All about periods
1. What is menstruation?
- Menstruation (or a period) is the regular shedding of blood and the lining of the womb due to cyclical hormonal changes in a woman's body.
- When a baby girl is born, her ovaries already have millions of immature ova (eggs). At puberty, tens of them will start growing under hormonal stimulation once a month. Generally, only one ovum reaches maturity in the ovary and is released into the womb (known as ovulation) every cycle.
- At the same time, the lining of the womb becomes thicker in preparation for pregnancy. If the ovum is not fertilised, it will be passed through the vagina together with the extra tissue lining of the womb as menstrual blood. Then, another menstrual cycle starts again.
2. At what age does a girl begin to have periods? At what age do periods stop?
- Most girls begin to have their period at around age of 11-12. For most women, natural menopause takes place between the ages of 45-55. At this stage, periods stop permanently (menopause) and the women are no longer fertile.
3. Must I have a period every month?
- No, not all women have a period every month. A woman's cycle may vary depending on her condition.
- A menstrual cycle may last for 21 - 35 days. The length of a cycle is defined as the number of the days between the first day of a period to the first day of the next period.
First day of last period: 1st October
First day of current period: 29th October
Cycle length: 28 days
- Irregular periods can occur in girls who have just started menstruation and in women approaching menopause.
- Certain conditions can be associated with hormonal imbalance, which in turn causes irregular periods. These include:
- overweight or underweight
- Eating disorders (e.g. anorexia nervosa)
- Vigorous exercise
- Certain medications (e.g. contraceptive injections)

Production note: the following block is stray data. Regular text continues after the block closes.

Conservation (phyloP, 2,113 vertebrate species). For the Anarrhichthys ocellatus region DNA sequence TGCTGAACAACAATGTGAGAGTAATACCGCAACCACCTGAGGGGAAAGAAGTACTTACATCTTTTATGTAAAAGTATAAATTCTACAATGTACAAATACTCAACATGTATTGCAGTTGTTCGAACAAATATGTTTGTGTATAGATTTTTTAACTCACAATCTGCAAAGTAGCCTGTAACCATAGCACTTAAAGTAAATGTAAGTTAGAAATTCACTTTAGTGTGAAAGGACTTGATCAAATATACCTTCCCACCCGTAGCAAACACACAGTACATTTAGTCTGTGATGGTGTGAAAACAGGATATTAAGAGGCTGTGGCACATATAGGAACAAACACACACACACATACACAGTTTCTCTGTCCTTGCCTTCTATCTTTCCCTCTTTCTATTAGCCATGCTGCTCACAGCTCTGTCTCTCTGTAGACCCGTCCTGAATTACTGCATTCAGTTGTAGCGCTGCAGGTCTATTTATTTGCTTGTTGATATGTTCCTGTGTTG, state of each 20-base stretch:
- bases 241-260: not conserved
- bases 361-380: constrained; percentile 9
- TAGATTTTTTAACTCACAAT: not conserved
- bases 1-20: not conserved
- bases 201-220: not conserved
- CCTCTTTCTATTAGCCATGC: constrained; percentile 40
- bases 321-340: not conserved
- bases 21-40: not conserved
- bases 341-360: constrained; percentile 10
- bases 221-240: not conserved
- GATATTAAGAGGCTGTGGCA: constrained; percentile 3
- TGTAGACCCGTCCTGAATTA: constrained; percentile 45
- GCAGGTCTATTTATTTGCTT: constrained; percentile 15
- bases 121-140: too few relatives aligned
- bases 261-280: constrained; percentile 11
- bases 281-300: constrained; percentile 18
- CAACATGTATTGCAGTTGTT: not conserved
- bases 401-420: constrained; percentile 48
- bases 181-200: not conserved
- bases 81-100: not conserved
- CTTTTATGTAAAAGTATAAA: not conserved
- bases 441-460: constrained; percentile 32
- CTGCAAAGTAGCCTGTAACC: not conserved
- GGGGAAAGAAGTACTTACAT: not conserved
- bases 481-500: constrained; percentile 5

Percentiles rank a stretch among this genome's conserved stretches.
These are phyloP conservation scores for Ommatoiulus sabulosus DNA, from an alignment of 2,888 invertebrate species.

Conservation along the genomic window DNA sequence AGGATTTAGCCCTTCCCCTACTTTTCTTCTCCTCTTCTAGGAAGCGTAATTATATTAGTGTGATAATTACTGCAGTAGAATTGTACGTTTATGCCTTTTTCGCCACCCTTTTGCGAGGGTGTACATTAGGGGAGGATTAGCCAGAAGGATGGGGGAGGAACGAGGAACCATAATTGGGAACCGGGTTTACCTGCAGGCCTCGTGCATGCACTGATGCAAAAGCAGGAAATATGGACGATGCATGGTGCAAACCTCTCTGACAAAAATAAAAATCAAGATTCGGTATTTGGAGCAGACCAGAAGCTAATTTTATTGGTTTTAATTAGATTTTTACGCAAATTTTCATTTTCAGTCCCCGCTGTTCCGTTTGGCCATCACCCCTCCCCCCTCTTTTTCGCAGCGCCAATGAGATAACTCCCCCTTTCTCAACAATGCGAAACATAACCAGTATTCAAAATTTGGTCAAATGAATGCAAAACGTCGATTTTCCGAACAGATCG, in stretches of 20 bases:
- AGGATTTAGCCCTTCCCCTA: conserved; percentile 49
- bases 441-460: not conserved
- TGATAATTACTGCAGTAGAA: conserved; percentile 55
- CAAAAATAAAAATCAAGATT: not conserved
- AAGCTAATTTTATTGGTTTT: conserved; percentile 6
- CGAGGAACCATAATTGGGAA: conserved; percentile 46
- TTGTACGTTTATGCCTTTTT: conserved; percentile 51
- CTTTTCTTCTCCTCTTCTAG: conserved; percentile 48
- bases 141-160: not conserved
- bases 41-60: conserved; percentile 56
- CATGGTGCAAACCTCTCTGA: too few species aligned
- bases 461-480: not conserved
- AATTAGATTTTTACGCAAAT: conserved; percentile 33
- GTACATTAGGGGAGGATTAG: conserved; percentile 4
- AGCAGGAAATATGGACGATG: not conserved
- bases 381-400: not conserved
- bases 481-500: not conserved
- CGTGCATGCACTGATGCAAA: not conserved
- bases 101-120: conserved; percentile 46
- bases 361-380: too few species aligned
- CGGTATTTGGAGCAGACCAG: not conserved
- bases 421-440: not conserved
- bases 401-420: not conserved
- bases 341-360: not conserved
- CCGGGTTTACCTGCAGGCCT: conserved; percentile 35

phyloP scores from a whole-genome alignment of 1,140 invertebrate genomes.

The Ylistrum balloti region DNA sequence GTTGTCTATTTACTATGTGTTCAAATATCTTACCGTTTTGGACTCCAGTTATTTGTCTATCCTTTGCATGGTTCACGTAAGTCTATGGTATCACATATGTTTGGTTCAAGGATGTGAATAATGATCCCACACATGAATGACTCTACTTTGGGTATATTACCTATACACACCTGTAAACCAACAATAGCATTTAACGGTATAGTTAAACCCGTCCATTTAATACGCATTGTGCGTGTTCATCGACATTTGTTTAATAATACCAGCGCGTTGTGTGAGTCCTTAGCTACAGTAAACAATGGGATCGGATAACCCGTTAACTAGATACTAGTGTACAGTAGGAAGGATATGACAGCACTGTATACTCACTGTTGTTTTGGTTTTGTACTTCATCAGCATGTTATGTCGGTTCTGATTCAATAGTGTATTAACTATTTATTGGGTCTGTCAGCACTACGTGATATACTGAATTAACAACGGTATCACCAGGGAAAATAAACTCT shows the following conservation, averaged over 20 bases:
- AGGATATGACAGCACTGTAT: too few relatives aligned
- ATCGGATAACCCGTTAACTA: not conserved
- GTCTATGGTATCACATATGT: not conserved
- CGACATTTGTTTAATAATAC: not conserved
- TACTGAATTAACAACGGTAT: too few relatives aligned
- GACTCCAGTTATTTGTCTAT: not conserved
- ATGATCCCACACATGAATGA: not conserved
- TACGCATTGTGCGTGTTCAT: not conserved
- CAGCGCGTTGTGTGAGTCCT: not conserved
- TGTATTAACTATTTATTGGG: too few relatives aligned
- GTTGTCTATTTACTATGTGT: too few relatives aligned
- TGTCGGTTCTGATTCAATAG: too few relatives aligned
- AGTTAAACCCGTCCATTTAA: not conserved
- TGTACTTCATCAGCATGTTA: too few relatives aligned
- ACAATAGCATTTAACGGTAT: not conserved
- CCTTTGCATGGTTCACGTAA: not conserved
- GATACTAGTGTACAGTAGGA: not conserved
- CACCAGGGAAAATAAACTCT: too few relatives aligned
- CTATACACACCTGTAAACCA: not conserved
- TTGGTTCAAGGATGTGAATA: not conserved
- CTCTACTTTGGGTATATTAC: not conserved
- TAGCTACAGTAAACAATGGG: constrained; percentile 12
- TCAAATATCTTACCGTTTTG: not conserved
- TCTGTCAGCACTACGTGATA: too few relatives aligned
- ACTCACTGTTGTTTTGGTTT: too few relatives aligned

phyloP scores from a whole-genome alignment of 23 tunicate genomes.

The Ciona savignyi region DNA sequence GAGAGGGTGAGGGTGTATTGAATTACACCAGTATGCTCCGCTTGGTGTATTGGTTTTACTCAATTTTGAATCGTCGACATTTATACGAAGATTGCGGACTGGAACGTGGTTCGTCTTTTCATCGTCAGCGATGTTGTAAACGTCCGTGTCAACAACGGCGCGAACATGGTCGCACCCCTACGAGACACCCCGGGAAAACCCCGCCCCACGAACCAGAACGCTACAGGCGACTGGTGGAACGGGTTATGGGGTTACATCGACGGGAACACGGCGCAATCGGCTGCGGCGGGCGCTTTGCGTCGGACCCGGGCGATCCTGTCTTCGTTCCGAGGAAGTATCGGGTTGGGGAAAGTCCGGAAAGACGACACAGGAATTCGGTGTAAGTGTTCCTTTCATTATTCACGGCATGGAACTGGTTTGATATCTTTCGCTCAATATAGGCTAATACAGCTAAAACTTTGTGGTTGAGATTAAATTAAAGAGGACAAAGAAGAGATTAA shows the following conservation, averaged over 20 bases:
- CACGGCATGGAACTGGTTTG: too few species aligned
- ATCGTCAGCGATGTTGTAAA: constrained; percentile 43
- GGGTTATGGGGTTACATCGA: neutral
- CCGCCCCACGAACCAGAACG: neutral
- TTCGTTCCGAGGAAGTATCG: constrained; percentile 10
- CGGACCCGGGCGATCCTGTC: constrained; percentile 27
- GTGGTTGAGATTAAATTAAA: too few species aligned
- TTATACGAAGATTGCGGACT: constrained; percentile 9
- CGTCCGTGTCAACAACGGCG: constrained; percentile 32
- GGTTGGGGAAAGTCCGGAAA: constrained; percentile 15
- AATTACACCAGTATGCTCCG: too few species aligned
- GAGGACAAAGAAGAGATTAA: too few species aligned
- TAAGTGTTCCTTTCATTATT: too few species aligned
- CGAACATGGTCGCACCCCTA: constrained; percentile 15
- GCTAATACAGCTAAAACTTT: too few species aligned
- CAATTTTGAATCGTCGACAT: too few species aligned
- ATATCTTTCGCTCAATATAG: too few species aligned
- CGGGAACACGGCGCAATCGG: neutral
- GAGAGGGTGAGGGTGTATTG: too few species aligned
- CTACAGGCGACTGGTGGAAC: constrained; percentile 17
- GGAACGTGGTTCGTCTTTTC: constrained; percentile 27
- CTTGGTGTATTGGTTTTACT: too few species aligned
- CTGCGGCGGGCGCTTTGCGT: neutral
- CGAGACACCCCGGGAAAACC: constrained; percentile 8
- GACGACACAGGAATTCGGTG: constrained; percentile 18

- Drug abuse
- Chronic diseases, hormonal disorders (e.g. polycystic ovary syndrome, thyroid disease etc.)
- Conditions which affect ovarian function
- Vaginal bleeding in-between periods may be due to abnormality in the lining of the womb, polyps, infection of the cervix or vagina, or due to cancer of the cervix etc. This can sometimes be confused with having 'irregular periods'.
The possibility of pregnancy must be considered in any sexually active women. Please seek advice from your health care providers if you have missed your period.
4. Have I got heavy periods?
- Heavy periods mean increase in severity or duration of menstrual bleeding.
- You may have heavy periods if:
- Your period lasts longer than 7 days (most women have periods lasting 2 - 7 days)
- You need to change long and super-absorbent pads once every 1 - 2 hours
- You are passing large blood clots
- You have floods (i.e. suddenly pass a large amount of blood which soaks through your underwear and clothes)
- You need to get up frequently at night to change pads
- You bleed onto your bed sheets whilst sleeping, even you are useing a pad / tampon
- Your heavy period is affecting your work, family life and social life
- You feel dizzy, shortness of breath and tired during and after your period
5. What are period pains?
- Period pains often start shortly before or at the onset of the period. Generally a mild to severe pain is felt in the lower abdomen.
- Pains are usually worse when there is heavy bleeding.
- Pains can be associated with stomach upset such as vomiting or passing loose stools.
- There are 2 types of period pains:
|Not caused by a medical condition||Caused by an underlying condition|
See your doctor if you have any of the followings:
- You are 16 years old and your periods have not started
- Your periods have suddenly become irregular
- Vaginal bleeding in between periods
- Vaginal bleeding after sexual intercourse
- Vaginal bleeding after your periods have stopped for over a year
- Period pains which start at or after 40 years old
- Menstrual cycle is shorter than 21 days
- Heavy periods (refer to question 4)
- Severe painful periods / abdominal pain
- Your periods have stopped for over a year but you are under 45 years old
Please seek advice from health care professionals if you have any queries.